FamilyCare Upset Over New Reimbursement Rates
There’s not been a public announcement about the new reimbursement rates yet but one coordinated care organization is already raising objections -- FamilyCare.
Jeff Heatherington, its president and CEO, contends that he’s being treated unfairly by the Oregon Health Authority, which, he says, is cutting his rates by $33 million next year, which represents 5 percent of his budget.
“Our rates are being reduced because the Oregon Health Authority tells us we’re paying primary care physicians too much,” he told The Lund Report. “It makes no sense and goes against the spirit of CPC+ and MACRA.” That new federal program makes sweeping changes to how Medicare will pay physicians.
During the negotiation process, the Health Authority makes it clear that CCOs are not allowed to make public statements, contact legislators or initiate a lawsuit if they have a problem with the rates.
But Heatherington called the rate review process “less transparent than last year, saying his health plan is unable to reconcile the numbers because the Health Authority won’t give us the information.”
FamilyCare has been increasing the conversion factor that determines how much physicians are paid for their services over the past few years -- by $38 in 2013, $50 the following year, and $65 in 2015. Now its rates are equivalent to commercial insurance, Heatherington said.
Next Monday, the rates for all of the CCOs will be released and is also submitting the rates to the Centers for Medicare & Medicaid for approval. Until then, officials aren’t responding to any questions, said BethAnne Darby, external relations manager.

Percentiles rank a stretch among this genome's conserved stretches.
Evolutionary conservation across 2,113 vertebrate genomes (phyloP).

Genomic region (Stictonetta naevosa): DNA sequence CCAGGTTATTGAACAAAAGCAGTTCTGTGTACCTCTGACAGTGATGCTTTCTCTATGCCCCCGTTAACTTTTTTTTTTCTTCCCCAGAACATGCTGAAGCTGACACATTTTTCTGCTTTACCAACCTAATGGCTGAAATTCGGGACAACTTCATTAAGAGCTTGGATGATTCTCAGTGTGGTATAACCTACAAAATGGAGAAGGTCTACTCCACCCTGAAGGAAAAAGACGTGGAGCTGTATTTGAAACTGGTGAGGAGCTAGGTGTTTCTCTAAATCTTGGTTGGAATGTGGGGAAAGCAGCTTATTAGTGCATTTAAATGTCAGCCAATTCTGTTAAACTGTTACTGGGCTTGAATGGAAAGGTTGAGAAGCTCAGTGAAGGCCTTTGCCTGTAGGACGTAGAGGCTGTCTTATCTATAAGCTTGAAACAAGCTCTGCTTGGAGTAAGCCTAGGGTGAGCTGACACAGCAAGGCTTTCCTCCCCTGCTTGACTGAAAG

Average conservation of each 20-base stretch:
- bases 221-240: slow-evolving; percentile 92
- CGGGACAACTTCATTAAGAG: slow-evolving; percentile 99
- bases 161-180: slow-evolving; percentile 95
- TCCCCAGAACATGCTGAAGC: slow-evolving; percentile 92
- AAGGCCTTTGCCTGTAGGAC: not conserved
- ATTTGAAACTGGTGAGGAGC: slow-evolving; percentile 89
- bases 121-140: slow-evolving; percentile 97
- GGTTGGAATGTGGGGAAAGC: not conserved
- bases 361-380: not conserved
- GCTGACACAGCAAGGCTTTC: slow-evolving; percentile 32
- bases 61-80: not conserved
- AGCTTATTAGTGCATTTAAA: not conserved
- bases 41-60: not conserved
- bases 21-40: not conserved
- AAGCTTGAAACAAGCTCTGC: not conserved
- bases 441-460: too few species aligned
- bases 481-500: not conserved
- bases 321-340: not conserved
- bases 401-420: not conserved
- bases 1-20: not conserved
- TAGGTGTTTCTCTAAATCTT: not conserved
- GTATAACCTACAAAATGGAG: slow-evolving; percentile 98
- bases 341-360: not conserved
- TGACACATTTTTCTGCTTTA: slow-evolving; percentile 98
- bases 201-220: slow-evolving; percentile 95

“We may challenge the rates at the CMS level,” Heatherington added. “In the past, CMS has been nothing but complimentary to us.”
The Health Authority contracted with Optumas, an actuarial consultant, to develop and actuarially certify the CCO capitation rates.
CCOs have until December 31 to sign the new contracts.
Earlier this year FamilyCare and the Oregon Health Authority and FamilyCare reached a settlement agreement that resolves the financial issues in dispute between the parties for the 2015 and 2016 rate years, which initially arose from the rate-setting process started in 2014 in response to the Center for Medicare & Medicaid Services' objections to the state's previous rate-setting process.
Under the settlement agreement, FamilyCare has agreed to dismiss all pending litigation against the OHA, and the OHA has agreed to withdraw its notice of termination of FamilyCare's CCO contract.
FamilyCare had been in the midst of a dispute with the Oregon Health Authority over its Medicaid disbursements from the state, which says it has over-paid the CCO. In April, a judge ordered the Oregon Health Authority to continue paying the CCO until the dispute was resolved.
Both sides had been in mediation for several months without success.
Diane can be reached at [email protected].